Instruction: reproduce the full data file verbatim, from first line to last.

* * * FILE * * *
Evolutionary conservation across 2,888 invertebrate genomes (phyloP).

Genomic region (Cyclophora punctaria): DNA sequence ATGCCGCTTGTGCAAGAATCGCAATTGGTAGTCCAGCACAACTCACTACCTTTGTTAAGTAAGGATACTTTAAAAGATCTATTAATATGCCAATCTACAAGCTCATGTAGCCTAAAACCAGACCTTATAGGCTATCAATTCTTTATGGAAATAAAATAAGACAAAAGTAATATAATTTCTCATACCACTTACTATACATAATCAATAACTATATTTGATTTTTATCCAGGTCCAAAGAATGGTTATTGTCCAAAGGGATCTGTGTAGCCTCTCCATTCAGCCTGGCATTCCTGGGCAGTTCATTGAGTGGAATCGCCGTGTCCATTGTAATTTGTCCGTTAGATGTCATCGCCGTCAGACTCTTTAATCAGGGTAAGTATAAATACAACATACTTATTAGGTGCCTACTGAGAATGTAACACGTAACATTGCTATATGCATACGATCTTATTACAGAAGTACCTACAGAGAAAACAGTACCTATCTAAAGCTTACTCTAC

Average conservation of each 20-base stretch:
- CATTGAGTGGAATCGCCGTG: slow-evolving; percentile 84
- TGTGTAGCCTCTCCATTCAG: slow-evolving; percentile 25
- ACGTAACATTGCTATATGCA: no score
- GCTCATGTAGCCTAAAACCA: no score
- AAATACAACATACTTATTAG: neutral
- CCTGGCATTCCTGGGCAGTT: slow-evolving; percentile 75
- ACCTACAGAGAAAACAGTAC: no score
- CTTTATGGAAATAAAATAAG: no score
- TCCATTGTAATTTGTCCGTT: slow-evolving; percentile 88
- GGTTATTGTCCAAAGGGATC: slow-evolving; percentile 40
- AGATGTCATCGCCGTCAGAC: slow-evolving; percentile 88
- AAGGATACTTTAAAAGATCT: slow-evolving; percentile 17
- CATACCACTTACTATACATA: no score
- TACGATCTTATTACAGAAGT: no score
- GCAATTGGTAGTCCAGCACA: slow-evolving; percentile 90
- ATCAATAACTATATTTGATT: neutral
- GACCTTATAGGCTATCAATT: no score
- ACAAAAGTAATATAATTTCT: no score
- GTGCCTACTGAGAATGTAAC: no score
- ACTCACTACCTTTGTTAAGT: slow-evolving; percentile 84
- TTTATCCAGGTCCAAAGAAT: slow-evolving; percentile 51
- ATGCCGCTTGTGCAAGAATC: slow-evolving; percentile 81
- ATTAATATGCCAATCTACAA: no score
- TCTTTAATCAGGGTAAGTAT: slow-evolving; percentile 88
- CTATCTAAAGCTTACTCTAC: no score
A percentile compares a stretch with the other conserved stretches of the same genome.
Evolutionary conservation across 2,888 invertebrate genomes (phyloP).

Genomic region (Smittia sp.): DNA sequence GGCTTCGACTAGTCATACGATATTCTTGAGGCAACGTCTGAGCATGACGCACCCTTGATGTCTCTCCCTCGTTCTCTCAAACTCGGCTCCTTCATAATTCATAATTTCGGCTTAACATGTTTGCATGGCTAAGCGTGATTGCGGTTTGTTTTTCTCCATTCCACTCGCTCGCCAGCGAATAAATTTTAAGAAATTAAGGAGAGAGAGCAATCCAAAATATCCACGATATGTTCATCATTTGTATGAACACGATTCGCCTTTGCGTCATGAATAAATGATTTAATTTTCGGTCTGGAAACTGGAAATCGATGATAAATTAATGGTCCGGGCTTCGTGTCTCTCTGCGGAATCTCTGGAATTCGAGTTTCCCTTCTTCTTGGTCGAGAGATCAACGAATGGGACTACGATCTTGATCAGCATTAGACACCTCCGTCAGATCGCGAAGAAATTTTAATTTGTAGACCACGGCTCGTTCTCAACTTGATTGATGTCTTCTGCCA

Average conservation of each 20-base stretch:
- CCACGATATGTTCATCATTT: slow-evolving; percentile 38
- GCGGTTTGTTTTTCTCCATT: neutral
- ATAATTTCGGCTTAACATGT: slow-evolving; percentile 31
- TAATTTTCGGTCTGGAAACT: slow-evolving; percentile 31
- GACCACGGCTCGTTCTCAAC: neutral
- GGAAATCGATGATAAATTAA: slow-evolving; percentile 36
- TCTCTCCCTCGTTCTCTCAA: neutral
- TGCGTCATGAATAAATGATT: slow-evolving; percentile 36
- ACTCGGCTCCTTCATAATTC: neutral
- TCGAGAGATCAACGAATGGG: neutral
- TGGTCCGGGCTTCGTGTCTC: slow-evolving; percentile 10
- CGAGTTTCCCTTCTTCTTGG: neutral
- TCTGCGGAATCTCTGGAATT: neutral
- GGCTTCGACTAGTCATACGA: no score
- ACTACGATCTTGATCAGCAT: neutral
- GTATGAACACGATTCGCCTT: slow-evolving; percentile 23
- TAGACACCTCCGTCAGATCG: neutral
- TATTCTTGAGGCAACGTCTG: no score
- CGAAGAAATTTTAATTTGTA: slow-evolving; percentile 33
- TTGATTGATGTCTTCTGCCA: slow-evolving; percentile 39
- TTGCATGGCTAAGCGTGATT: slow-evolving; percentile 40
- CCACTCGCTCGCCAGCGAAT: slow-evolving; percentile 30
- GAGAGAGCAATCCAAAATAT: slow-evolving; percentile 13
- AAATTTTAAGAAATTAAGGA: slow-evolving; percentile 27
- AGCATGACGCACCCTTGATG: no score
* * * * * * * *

Evolutionary conservation across 2,888 invertebrate genomes (phyloP).

Genomic region (Cyclophora punctaria): DNA sequence ATGCCGCTTGTGCAAGAATCGCAATTGGTAGTCCAGCACAACTCACTACCTTTGTTAAGTAAGGATACTTTAAAAGATCTATTAATATGCCAATCTACAAGCTCATGTAGCCTAAAACCAGACCTTATAGGCTATCAATTCTTTATGGAAATAAAATAAGACAAAAGTAATATAATTTCTCATACCACTTACTATACATAATCAATAACTATATTTGATTTTTATCCAGGTCCAAAGAATGGTTATTGTCCAAAGGGATCTGTGTAGCCTCTCCATTCAGCCTGGCATTCCTGGGCAGTTCATTGAGTGGAATCGCCGTGTCCATTGTAATTTGTCCGTTAGATGTCATCGCCGTCAGACTCTTTAATCAGGGTAAGTATAAATACAACATACTTATTAGGTGCCTACTGAGAATGTAACACGTAACATTGCTATATGCATACGATCTTATTACAGAAGTACCTACAGAGAAAACAGTACCTATCTAAAGCTTACTCTAC

Average conservation of each 20-base stretch:
- CATTGAGTGGAATCGCCGTG: slow-evolving; percentile 84
- TGTGTAGCCTCTCCATTCAG: slow-evolving; percentile 25
- ACGTAACATTGCTATATGCA: no score
- GCTCATGTAGCCTAAAACCA: no score
- AAATACAACATACTTATTAG: neutral
- CCTGGCATTCCTGGGCAGTT: slow-evolving; percentile 75
- ACCTACAGAGAAAACAGTAC: no score
- CTTTATGGAAATAAAATAAG: no score
- TCCATTGTAATTTGTCCGTT: slow-evolving; percentile 88
- GGTTATTGTCCAAAGGGATC: slow-evolving; percentile 40
- AGATGTCATCGCCGTCAGAC: slow-evolving; percentile 88
- AAGGATACTTTAAAAGATCT: slow-evolving; percentile 17
- CATACCACTTACTATACATA: no score
- TACGATCTTATTACAGAAGT: no score
- GCAATTGGTAGTCCAGCACA: slow-evolving; percentile 90
- ATCAATAACTATATTTGATT: neutral
- GACCTTATAGGCTATCAATT: no score
- ACAAAAGTAATATAATTTCT: no score
- GTGCCTACTGAGAATGTAAC: no score
- ACTCACTACCTTTGTTAAGT: slow-evolving; percentile 84
- TTTATCCAGGTCCAAAGAAT: slow-evolving; percentile 51
- ATGCCGCTTGTGCAAGAATC: slow-evolving; percentile 81
- ATTAATATGCCAATCTACAA: no score
- TCTTTAATCAGGGTAAGTAT: slow-evolving; percentile 88
- CTATCTAAAGCTTACTCTAC: no score
A percentile compares a stretch with the other conserved stretches of the same genome.
Evolutionary conservation across 2,888 invertebrate genomes (phyloP).

Genomic region (Smittia sp.): DNA sequence GGCTTCGACTAGTCATACGATATTCTTGAGGCAACGTCTGAGCATGACGCACCCTTGATGTCTCTCCCTCGTTCTCTCAAACTCGGCTCCTTCATAATTCATAATTTCGGCTTAACATGTTTGCATGGCTAAGCGTGATTGCGGTTTGTTTTTCTCCATTCCACTCGCTCGCCAGCGAATAAATTTTAAGAAATTAAGGAGAGAGAGCAATCCAAAATATCCACGATATGTTCATCATTTGTATGAACACGATTCGCCTTTGCGTCATGAATAAATGATTTAATTTTCGGTCTGGAAACTGGAAATCGATGATAAATTAATGGTCCGGGCTTCGTGTCTCTCTGCGGAATCTCTGGAATTCGAGTTTCCCTTCTTCTTGGTCGAGAGATCAACGAATGGGACTACGATCTTGATCAGCATTAGACACCTCCGTCAGATCGCGAAGAAATTTTAATTTGTAGACCACGGCTCGTTCTCAACTTGATTGATGTCTTCTGCCA

Average conservation of each 20-base stretch:
- CCACGATATGTTCATCATTT: slow-evolving; percentile 38
- GCGGTTTGTTTTTCTCCATT: neutral
- ATAATTTCGGCTTAACATGT: slow-evolving; percentile 31
- TAATTTTCGGTCTGGAAACT: slow-evolving; percentile 31
- GACCACGGCTCGTTCTCAAC: neutral
- GGAAATCGATGATAAATTAA: slow-evolving; percentile 36
- TCTCTCCCTCGTTCTCTCAA: neutral
- TGCGTCATGAATAAATGATT: slow-evolving; percentile 36
- ACTCGGCTCCTTCATAATTC: neutral
- TCGAGAGATCAACGAATGGG: neutral
- TGGTCCGGGCTTCGTGTCTC: slow-evolving; percentile 10
- CGAGTTTCCCTTCTTCTTGG: neutral
- TCTGCGGAATCTCTGGAATT: neutral
- GGCTTCGACTAGTCATACGA: no score
- ACTACGATCTTGATCAGCAT: neutral
- GTATGAACACGATTCGCCTT: slow-evolving; percentile 23
- TAGACACCTCCGTCAGATCG: neutral
- TATTCTTGAGGCAACGTCTG: no score
- CGAAGAAATTTTAATTTGTA: slow-evolving; percentile 33
- TTGATTGATGTCTTCTGCCA: slow-evolving; percentile 39
- TTGCATGGCTAAGCGTGATT: slow-evolving; percentile 40
- CCACTCGCTCGCCAGCGAAT: slow-evolving; percentile 30
- GAGAGAGCAATCCAAAATAT: slow-evolving; percentile 13
- AAATTTTAAGAAATTAAGGA: slow-evolving; percentile 27
- AGCATGACGCACCCTTGATG: no score